A. Jason: The great thing about our show is that we're the only talent competition, still, that is open to any age and any talent. There is no other show that doesn't have restrictions. Someone just came into my office saying, "Do we want this guy to eat the silkworms or the raw eggs?" You can do anything and have any talent! You're looking for that personality. I'm not looking for people that are gonna fight or rile up a house, but I'm looking for star quality. Who is gonna get those goosebumps going? It is amazing, I've been doing this since day one and it still amazes me that someone can send in a video and then by the summer, they'll be seen by millions of people on television. You have that effect when things go viral but the fact that you get on national tv... bands wait their whole lives to be on The Tonight Show. On our show, it's seen by more people and it goes from sending in a home video to 12 million people watching every week. Because we get a lot of unique people, the guy who eats silkworms may not be the next Vegas star but he's gonna be seen by 12 million and among that are people who book people who need a magician or guy who eats weird things or a dance group.

 

Q. Gina, RealityWanted: What's the biggest turnoff when you're watching an audition?
A. Jason: I think my biggest turnoff, and it could be nerves, but someone who doesn't even look up when they'er singing or playing. They're just not performing. I know it's a hard thing. Just the lack of performance or connecting. It's like, "Okay..." If you're auditioning, show up. Wear some outfit that's going to make you get noticed. There's tens of thousands of people auditioning. Stand out, dress to impress. Ultimately though, show us you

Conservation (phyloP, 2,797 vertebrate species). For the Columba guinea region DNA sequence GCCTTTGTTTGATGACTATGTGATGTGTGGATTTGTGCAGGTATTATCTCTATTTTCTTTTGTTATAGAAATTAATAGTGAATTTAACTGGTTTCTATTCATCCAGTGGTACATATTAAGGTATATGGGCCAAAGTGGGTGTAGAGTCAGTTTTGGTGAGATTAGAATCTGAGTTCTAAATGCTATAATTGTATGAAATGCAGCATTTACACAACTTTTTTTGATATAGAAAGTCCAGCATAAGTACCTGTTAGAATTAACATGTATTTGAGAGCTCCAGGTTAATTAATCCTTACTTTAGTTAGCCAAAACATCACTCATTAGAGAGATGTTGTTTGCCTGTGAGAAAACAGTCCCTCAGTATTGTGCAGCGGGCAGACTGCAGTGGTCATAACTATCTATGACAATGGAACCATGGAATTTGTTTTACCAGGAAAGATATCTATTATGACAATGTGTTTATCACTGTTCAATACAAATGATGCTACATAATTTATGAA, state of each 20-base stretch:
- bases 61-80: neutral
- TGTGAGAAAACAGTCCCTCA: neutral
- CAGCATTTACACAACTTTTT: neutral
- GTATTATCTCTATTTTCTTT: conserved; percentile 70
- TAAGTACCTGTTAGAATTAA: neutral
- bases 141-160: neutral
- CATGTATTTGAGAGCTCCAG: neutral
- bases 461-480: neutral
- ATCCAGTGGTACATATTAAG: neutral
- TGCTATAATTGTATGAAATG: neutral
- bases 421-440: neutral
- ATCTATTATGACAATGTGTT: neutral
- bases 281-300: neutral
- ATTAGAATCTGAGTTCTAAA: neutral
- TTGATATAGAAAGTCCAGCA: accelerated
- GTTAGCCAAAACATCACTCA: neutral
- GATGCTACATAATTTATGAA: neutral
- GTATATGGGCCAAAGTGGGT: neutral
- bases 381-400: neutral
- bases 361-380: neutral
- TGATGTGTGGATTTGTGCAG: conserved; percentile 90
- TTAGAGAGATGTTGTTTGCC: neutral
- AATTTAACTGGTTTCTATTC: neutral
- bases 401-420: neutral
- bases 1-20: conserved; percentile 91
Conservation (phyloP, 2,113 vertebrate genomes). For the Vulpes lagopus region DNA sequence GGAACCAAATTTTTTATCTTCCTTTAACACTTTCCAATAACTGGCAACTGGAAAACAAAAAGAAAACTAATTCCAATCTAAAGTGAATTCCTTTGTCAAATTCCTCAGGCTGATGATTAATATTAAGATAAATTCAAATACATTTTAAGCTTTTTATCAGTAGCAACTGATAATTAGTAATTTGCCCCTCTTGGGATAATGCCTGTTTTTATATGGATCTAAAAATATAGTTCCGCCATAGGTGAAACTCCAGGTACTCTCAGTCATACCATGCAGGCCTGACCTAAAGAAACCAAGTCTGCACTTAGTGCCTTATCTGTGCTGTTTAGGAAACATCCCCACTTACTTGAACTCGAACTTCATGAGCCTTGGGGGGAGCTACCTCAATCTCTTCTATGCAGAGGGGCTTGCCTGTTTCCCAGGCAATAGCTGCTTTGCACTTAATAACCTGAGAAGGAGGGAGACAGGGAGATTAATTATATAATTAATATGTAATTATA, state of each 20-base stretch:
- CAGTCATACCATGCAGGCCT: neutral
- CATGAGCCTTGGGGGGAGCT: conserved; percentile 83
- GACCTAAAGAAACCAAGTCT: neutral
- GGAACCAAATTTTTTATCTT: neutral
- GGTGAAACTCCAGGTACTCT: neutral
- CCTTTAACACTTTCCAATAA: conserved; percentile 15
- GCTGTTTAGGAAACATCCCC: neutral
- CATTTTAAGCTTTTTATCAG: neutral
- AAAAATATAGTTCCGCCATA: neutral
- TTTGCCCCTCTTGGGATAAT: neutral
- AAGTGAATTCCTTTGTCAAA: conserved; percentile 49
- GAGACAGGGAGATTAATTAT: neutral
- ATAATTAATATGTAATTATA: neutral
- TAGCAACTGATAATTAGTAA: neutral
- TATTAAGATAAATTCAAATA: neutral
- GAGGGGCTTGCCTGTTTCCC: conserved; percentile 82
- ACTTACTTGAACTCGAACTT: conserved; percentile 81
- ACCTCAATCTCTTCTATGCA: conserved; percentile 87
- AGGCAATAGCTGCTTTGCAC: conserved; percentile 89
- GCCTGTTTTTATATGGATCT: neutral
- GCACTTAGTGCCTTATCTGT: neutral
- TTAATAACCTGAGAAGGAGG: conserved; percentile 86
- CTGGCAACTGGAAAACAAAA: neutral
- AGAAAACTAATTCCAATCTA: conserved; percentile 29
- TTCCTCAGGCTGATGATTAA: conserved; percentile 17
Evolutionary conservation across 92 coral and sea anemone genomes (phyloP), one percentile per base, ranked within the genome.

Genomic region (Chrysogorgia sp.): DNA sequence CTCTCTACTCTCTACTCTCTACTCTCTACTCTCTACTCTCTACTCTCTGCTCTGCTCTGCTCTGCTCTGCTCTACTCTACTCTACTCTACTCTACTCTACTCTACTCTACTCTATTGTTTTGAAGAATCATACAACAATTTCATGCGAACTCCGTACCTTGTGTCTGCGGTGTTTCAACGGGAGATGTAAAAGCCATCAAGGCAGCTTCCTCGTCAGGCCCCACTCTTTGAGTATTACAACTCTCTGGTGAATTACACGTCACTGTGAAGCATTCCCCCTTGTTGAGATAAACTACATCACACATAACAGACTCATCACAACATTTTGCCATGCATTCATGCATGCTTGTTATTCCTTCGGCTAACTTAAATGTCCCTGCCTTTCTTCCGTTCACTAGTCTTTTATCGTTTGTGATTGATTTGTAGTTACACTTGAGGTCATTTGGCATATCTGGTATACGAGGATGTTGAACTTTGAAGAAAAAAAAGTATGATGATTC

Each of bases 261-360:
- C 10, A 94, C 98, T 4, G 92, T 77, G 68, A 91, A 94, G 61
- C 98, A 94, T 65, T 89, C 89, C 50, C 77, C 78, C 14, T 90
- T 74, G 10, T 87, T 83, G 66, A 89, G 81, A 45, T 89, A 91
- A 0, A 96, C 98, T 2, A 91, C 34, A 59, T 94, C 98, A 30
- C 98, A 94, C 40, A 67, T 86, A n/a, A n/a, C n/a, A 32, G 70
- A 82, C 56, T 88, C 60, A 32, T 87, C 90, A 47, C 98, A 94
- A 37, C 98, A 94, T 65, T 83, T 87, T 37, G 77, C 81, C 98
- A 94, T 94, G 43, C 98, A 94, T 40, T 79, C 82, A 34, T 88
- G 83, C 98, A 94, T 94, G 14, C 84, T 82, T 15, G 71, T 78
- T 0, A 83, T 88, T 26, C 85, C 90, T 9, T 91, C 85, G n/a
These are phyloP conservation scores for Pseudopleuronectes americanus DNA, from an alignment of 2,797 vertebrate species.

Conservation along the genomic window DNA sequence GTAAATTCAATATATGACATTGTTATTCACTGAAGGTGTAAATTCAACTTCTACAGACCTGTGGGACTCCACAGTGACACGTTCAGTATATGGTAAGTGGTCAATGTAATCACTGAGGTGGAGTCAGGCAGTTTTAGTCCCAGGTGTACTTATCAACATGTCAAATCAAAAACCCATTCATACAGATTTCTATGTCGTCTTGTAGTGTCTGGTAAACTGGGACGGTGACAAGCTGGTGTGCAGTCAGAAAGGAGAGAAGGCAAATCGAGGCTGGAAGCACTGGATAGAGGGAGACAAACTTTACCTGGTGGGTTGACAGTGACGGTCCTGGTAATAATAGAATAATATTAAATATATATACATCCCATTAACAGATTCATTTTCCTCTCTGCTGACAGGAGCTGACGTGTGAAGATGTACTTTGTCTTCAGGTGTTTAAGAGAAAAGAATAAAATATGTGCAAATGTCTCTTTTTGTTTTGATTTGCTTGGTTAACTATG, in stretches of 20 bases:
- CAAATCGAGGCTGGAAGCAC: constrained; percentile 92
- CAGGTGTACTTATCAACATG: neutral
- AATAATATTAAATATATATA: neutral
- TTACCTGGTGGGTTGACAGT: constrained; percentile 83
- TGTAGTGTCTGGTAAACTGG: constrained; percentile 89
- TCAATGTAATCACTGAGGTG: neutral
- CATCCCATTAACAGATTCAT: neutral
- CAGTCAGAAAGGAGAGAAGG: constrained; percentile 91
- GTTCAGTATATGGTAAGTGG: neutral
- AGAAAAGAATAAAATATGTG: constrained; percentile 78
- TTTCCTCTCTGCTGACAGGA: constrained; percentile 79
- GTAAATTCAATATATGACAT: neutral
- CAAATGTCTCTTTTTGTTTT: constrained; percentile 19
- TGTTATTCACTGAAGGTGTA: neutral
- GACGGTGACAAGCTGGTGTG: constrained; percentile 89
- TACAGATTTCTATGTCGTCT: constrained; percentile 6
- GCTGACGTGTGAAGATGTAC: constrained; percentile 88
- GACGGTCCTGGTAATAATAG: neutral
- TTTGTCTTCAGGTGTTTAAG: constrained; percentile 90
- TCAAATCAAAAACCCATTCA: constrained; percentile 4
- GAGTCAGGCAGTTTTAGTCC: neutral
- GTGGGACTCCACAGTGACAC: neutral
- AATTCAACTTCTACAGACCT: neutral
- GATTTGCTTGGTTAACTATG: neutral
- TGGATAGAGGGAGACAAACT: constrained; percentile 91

Q. Gina, RealityWanted: This season, Howie Mandel, Howard Stern, and Mel B will be sitting on the panel. How do you feel the dynamics in this group will change the feel of the show?
A. Jason: I don't know. Time will tell. We had our first taping in New Orleans this week. You never know chemistry until they all get together. Sharon, Howard, and Howie have all known each other for years. Whenever you get new judges from different walks of life, you never know. I'm thrilled to have Howard Stern back. I think everyone was concerned about him, if he was going to be mean, and he turned out to be an honest and constructive judge. Howie is great fun to be with and loves things that Howard doesn't love. Having a legitimate singer and dancer is something we've never had. We had Brandy years and years ago and let's leave David Hasselhoff out of it. I'm gonna be honest, when you see things happening regionally in hip hop and dance, Howard and Howie are maybe not up on the nuances of dance. Mel has more credibility with acts. Girl groups and boy groups are the thing doing quite well. The fact that she has that background is going to be great for the show.

 

For information on auditioning for America's Got Talent, or attending a taping of the show, visit americasgottalentauditions.com!

 

 

(Image courtesy of NBC)